Seven-time Formula One (F1) champion Michael Schumacher is currently on a medically-induced coma, following his horrific skiing accident in December. As Schumacher's family, friends, and fans hope for a miracle to happen, his doctor says that waking up from his coma is an improbably event.
A report by The Belfast Telegraph says that Schumacher's loved ones must be prepared for some "really bad news," as revealed by his doctor, Gary Hartstein.
Mr Hartstein constantly keep Schumacher's fans up-to-date with the racing champion's current condition through his blog, and on March 24, he wrote: "I worried more than a bit about what was going to happen when and if really bad news got announced," he wrote. "Somehow, I get the feeling that people are going to be ok, no matter what happens, because they've now had the time to process this all," he added.
It has been three months since Schumacher was put into a coma. He is constantly being monitored for signs of improvement or deterioration. Although there were little and encouraging signs recorded, it doesn't mean that Schumacher can really fully emerged from a coma. Even doctors cannot really say how long a person can stay in a coma or what it is going to be like if a person does wake up and come out as a coma.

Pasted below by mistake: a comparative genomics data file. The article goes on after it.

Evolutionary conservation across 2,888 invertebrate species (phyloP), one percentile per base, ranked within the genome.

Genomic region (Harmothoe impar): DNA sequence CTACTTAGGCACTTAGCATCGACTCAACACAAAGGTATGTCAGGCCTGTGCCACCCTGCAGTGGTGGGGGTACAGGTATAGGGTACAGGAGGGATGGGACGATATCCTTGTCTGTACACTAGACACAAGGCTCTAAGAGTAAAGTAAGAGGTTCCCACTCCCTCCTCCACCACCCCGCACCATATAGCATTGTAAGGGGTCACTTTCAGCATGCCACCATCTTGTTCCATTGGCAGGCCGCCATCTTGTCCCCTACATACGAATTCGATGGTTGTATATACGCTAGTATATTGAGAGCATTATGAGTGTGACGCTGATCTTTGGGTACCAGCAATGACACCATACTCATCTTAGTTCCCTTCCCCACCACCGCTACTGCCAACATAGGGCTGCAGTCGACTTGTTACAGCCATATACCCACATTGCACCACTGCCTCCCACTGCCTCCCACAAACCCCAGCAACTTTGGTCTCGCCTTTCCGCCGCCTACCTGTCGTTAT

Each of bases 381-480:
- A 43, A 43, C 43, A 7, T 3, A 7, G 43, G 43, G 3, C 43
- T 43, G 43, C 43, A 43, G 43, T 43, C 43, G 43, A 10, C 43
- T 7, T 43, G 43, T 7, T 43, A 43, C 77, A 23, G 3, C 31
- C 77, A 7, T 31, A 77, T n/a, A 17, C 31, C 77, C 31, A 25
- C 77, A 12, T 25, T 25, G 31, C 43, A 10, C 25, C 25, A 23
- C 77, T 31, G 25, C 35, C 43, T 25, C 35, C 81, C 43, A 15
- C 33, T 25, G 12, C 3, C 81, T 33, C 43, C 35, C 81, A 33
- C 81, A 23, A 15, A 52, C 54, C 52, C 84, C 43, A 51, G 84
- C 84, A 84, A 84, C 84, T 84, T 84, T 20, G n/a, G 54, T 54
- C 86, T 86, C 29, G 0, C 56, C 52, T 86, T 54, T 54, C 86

Schumacher has been in the hospital long enough that Mr Hartstein suggested that it would be high time that he is brought to their home because he said that there might be another patient who "has a higher need for that bed than Michael, given his clinical situation and prognosis." According to The Belfast Telegraph, Schumacher's family had to travel 250 kilometres just to get the hospital.
Dr. Hartstein's suggestion of moving Schumacher to their home is only conceivable if an intensive care unit can be built. Schumacher's wife, Corina, is reportedly going to build an intensive care unit in their Lake Geneva home in Switzerland so that the retired German racing driver can leave the hospital.
A close family friend was quoted saying that Schumacher has so enough wealth to get him the best care that money can buy. Then again, having enough money doesn't change Schumacher's condition.
Even Mr Hartstein does not fancy the idea that a miracle can save Schumacher. "Doctors, no matter their spiritual bent, do not talk patient's families about miracles saving anyone."